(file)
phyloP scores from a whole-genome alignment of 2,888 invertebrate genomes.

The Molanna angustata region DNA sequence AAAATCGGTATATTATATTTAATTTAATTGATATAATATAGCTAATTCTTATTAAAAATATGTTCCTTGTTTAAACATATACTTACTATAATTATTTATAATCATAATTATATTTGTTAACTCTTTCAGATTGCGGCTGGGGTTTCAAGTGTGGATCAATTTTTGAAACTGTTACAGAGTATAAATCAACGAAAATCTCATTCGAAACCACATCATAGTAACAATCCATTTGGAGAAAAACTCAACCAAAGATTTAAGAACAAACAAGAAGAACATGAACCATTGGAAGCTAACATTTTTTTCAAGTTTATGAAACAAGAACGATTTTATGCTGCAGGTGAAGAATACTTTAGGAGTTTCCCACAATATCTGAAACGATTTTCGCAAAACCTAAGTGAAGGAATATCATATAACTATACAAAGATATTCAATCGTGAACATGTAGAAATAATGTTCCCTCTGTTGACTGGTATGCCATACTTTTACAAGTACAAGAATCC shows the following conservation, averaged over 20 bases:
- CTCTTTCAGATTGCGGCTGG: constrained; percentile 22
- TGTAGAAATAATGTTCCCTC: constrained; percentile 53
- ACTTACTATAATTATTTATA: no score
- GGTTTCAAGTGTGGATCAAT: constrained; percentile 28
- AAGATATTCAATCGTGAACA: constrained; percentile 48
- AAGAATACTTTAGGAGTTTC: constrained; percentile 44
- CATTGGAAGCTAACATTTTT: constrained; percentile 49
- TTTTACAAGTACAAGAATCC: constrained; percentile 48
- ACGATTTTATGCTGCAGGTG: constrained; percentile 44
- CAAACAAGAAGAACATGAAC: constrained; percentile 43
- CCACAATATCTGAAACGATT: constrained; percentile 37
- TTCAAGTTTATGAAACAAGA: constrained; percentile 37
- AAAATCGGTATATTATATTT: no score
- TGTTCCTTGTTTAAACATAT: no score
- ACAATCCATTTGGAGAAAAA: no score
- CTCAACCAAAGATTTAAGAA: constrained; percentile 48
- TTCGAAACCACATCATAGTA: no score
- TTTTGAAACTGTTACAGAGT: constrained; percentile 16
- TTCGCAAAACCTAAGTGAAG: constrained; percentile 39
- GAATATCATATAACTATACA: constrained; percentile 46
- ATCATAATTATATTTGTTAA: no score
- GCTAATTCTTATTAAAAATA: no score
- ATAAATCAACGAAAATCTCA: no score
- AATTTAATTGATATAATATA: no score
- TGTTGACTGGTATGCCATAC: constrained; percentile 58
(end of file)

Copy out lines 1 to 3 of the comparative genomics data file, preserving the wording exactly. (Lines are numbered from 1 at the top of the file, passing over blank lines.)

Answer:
phyloP scores from a whole-genome alignment of 2,888 invertebrate genomes.

The Molanna angustata region DNA sequence AAAATCGGTATATTATATTTAATTTAATTGATATAATATAGCTAATTCTTATTAAAAATATGTTCCTTGTTTAAACATATACTTACTATAATTATTTATAATCATAATTATATTTGTTAACTCTTTCAGATTGCGGCTGGGGTTTCAAGTGTGGATCAATTTTTGAAACTGTTACAGAGTATAAATCAACGAAAATCTCATTCGAAACCACATCATAGTAACAATCCATTTGGAGAAAAACTCAACCAAAGATTTAAGAACAAACAAGAAGAACATGAACCATTGGAAGCTAACATTTTTTTCAAGTTTATGAAACAAGAACGATTTTATGCTGCAGGTGAAGAATACTTTAGGAGTTTCCCACAATATCTGAAACGATTTTCGCAAAACCTAAGTGAAGGAATATCATATAACTATACAAAGATATTCAATCGTGAACATGTAGAAATAATGTTCCCTCTGTTGACTGGTATGCCATACTTTTACAAGTACAAGAATCC shows the following conservation, averaged over 20 bases:
- CTCTTTCAGATTGCGGCTGG: constrained; percentile 22